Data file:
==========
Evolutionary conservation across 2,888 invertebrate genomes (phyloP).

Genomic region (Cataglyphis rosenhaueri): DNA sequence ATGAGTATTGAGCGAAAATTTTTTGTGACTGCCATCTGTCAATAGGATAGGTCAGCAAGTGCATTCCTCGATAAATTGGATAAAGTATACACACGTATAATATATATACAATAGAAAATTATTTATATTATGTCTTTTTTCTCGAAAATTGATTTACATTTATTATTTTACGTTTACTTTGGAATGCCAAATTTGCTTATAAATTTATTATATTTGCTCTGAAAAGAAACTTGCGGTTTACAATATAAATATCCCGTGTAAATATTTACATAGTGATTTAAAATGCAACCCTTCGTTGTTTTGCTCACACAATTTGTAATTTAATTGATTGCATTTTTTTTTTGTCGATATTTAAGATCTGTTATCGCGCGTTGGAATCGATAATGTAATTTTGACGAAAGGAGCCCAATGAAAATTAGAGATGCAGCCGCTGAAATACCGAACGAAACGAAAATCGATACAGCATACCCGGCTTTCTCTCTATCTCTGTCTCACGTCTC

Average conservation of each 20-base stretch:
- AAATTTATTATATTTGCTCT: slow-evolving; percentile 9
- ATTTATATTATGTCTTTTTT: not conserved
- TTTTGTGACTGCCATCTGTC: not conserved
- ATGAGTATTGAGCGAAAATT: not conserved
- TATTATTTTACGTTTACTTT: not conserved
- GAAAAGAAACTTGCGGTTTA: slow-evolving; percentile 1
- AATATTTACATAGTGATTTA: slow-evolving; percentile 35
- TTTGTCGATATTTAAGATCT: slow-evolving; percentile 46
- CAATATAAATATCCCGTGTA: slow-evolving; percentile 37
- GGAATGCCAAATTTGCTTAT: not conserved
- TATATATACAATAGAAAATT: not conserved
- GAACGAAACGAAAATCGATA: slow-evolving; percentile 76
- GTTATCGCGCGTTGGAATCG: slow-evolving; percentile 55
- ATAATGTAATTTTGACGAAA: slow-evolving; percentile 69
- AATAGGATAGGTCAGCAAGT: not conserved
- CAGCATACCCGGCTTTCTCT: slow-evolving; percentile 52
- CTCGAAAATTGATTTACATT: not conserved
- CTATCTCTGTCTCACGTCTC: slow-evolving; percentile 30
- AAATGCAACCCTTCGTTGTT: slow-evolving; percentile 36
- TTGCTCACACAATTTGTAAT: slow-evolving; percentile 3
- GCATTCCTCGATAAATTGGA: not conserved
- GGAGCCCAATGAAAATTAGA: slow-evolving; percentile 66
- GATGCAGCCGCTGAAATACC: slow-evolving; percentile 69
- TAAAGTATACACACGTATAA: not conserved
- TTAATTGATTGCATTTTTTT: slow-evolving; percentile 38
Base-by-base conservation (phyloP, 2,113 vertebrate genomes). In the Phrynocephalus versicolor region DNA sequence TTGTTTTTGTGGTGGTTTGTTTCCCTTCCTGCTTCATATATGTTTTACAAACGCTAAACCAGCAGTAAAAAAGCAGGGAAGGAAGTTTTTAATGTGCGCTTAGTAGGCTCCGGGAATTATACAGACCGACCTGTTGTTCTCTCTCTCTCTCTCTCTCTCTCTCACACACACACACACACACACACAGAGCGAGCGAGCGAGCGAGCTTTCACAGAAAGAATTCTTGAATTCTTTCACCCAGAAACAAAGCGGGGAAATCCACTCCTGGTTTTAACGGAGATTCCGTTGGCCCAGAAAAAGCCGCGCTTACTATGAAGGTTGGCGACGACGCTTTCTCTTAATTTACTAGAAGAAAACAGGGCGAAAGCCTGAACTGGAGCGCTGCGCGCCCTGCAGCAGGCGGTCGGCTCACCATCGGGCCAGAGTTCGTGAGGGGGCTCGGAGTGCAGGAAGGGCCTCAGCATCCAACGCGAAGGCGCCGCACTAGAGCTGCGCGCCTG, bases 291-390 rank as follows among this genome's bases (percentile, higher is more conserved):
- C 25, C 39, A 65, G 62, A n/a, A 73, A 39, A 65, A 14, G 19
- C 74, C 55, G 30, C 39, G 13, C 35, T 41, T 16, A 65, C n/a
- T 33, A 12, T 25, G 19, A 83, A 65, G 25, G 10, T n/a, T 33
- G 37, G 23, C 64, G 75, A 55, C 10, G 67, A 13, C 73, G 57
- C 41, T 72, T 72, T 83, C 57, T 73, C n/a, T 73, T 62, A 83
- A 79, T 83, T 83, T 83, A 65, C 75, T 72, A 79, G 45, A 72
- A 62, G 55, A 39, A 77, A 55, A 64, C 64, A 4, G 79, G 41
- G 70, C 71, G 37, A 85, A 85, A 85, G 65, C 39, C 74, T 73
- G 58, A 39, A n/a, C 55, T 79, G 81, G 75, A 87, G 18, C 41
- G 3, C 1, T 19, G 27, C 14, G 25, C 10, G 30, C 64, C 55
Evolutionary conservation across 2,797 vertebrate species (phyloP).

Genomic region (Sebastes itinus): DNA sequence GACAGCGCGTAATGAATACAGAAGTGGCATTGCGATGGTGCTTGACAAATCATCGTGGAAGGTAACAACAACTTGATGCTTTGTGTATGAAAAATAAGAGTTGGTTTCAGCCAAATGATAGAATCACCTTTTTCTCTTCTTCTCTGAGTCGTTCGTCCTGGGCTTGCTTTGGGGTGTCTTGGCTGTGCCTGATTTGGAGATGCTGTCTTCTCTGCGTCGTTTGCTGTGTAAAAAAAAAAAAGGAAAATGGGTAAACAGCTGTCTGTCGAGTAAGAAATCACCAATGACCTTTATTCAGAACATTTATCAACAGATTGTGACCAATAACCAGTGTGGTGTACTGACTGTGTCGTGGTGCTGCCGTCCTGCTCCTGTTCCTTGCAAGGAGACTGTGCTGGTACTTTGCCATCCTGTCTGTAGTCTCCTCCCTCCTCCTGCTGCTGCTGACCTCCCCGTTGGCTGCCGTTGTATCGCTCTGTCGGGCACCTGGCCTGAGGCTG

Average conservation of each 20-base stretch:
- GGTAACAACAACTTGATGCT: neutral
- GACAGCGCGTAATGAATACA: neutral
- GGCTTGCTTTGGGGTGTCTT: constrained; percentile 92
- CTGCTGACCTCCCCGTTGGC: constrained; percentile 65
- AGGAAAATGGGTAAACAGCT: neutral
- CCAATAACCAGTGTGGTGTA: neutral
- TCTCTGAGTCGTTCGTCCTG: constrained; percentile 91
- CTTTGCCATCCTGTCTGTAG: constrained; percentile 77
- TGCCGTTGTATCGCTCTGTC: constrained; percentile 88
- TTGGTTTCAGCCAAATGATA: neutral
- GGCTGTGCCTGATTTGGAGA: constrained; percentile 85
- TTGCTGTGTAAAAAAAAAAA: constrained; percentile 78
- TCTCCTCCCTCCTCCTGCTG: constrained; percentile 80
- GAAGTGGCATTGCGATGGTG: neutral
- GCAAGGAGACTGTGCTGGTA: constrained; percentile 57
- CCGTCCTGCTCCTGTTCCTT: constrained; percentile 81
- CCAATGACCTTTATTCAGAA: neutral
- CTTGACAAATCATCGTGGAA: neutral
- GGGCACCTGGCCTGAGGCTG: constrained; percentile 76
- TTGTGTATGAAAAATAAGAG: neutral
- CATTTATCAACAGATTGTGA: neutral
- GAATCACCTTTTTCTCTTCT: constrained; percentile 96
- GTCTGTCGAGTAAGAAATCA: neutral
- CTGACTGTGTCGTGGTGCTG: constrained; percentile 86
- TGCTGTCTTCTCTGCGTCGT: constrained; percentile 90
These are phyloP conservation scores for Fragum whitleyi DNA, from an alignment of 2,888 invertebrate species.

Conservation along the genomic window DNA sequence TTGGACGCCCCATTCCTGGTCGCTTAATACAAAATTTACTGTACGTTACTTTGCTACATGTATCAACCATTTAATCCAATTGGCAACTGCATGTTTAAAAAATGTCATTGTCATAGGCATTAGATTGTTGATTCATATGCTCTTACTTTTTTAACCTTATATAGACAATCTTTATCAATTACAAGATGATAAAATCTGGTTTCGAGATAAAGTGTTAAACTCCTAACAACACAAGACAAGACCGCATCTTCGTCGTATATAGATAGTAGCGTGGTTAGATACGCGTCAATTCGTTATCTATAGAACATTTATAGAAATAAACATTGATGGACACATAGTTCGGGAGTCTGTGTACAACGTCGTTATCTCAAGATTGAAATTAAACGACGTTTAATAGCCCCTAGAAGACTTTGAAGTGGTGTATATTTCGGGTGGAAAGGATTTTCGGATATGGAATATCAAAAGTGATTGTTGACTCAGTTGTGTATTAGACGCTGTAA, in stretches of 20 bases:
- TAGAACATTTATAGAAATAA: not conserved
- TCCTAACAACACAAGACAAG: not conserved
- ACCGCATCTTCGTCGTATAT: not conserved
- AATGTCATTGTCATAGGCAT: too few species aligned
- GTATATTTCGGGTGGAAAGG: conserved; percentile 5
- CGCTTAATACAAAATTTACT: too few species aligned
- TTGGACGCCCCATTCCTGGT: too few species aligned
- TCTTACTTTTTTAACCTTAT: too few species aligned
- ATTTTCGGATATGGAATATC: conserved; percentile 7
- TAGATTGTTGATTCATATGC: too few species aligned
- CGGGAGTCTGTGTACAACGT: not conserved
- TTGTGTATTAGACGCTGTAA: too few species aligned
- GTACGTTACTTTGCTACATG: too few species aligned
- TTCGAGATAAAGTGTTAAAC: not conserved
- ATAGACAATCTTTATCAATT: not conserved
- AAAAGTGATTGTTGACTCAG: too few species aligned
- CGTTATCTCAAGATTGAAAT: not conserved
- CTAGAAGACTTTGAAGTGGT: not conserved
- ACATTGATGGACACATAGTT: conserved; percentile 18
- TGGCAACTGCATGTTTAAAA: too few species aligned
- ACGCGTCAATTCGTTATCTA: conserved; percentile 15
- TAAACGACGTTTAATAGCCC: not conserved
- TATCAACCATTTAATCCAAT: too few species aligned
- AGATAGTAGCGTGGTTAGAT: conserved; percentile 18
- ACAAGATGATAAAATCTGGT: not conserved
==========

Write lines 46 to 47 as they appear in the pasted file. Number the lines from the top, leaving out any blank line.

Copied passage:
- CTGCTGACCTCCCCGTTGGC: constrained; percentile 65
- AGGAAAATGGGTAAACAGCT: neutral